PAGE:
This is good news for anyone who has invested in Tamiflu…it is now officially recognized that the drug when kept at proper conditions has a shelf life of 7 years rather than 5.  However, the only entity that can legally grant that are the individual governments.  If I had any outdated Tamiflu I would hang onto it…a little efficacy is better than none at all.


Tamiflu, known generically as oseltamivir, is the frontline antiviral being used against the H1N1 virus, commonly known as swine flu, which is causing an influenza pandemic.

Capsules kept in government stockpiles worldwide or currently on the market carry a five-year expiry date.

Tamiflu Must Be Taken In The First 24-48 Hours To Be Effective
Tamiflu must be taken in the first 24-48 hours to be effective against influenza

Two-Year Extension?

The World Health Organization said on Tuesday it was up to national regulatory authorities to decide whether to extend the shelf life of the flu drug Tamiflu by two years, as recommended by Swiss drug maker Roche. The United States, Canada, Australia, Hong Kong and the European Union’s drug watchdog have extended Tamiflu’s shelf life to 7 years from 5 after company data showed the active ingredient’s longer stability, a Roche spokeswoman said.

The WHO says most people infected with H1N1 have mild symptoms and Tamiflu should be given only to flu sufferers at high risk including pregnant women or those with complications such as pneumonia. The European Medicines Agency has said it is acceptable to apply the extension to current stocks of the drug during a flu pandemic, a decision followed last month by Switzerland.

“We are working with health authorities to also extend the shelf life in other markets because it makes sense,” Roche spokeswoman Claudia Schmitt told Reuters.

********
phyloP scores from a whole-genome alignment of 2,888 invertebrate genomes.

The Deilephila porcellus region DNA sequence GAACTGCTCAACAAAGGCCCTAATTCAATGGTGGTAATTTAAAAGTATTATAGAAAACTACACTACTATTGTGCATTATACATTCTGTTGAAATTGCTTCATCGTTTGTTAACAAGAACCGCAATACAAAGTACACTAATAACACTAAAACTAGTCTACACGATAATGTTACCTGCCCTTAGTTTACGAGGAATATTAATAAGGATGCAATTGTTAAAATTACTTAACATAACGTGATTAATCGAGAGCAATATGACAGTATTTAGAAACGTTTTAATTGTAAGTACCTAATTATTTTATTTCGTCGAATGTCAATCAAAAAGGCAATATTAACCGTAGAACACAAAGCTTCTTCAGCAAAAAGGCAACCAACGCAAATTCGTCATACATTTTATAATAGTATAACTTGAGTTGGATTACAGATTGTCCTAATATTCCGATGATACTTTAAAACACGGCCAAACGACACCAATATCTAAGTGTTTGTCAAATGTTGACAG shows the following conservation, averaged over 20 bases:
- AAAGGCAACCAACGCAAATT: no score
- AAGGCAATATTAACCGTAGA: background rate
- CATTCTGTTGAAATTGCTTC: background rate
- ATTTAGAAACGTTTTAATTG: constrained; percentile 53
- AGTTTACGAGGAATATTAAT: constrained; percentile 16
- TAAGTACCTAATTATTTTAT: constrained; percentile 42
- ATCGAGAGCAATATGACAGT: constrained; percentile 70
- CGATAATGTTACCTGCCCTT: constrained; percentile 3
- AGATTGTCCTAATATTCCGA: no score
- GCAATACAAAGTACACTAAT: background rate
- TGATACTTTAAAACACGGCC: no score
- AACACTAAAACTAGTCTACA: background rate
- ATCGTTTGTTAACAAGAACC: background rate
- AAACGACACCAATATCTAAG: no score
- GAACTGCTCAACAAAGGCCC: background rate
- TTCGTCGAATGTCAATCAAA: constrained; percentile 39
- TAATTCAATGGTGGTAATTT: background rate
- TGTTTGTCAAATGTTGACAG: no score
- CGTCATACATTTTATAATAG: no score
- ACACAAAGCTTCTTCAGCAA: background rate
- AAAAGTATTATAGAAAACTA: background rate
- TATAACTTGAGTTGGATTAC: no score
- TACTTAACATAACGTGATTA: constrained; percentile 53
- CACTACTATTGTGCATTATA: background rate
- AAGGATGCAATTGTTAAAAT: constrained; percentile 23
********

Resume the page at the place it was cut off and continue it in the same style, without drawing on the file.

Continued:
Roche was providing its stability data to governments to help them extend the shelf life of their stockpiles, she said. “Governments have had stockpiles since the bird flu time,” she added, referring to the H5N1 avian flu strain which erupted in 2003 and also responds to treatment with the antiviral.  The drug manufacturer has donated about 10.65 million treatment courses to the WHO for distribution and use in the poorest countries. The first donation to the U.N. agency was made in 2004 and the second in May as H1N1 spread more widely.


The U.S. Department of Health and Human Services has long predicted it would have 120 million doses on hand by Oct. 15, but now expects just 45 million by that date because of the packaging delays.  U.S. health officials acknowledged this week that capacity issues in the manufacturers fill lines would slow the rollout of the vaccine and began hunting for factories that can get more of the liquid into vials quicker.

The same issue is occurring in Canada as well. The Public Health Agency of Canada said Tuesday that it would take some time to get all Canadians vaccinated regardless of how quickly GSK was able to deliver the vaccine. In Canada, GSK will begin producing vaccine in November, or possibly late October, and it will be Christmas before every Canadian who wants a shot can get one.

One Billion Ordered

Northern Hemisphere countries have so far ordered more than one billion doses from several drug companies, the World Health Organization said yesterday. It takes two weeks for the vaccine to be considered fully effective. And many people will require more than one shot. Which means it will be February or even March before the vaccine is protecting most who are inoculated.

Local Health Departments Will Decide How And Who Will Be Giving The H1N1 Vaccine When It Becomes Available.
In the US local Health Departments will decide how and who will be giving the H1N1 vaccine when it becomes available.

Drug makers around the world have said the virus strain is producing about 30 per cent of the yield of the normal flu virus. John Treanor, a vaccine expert at the University of Rochester in New York, said even November could be too late for the vaccinations to start. “It depends on when the swine flu comes back – and that is extremely unpredictable,” Dr. Treanor said. It could return with the regular flu season in December. Or it could reappear in September, he said.

“The experience in the U.S. last summer, or early spring, seemed to be that a lot of the flu activity at least started in schools and it went away when school was over. So, if you follow that logic, you might be concerned that the next wave of this would start up when kids go back to school very shortly,” Dr. Treanor said.

“And that makes the vaccine delay a little bit more important because it would mean, at least in the beginning, your first response to any upsurge in activity will not include the vaccine because it would not be available.”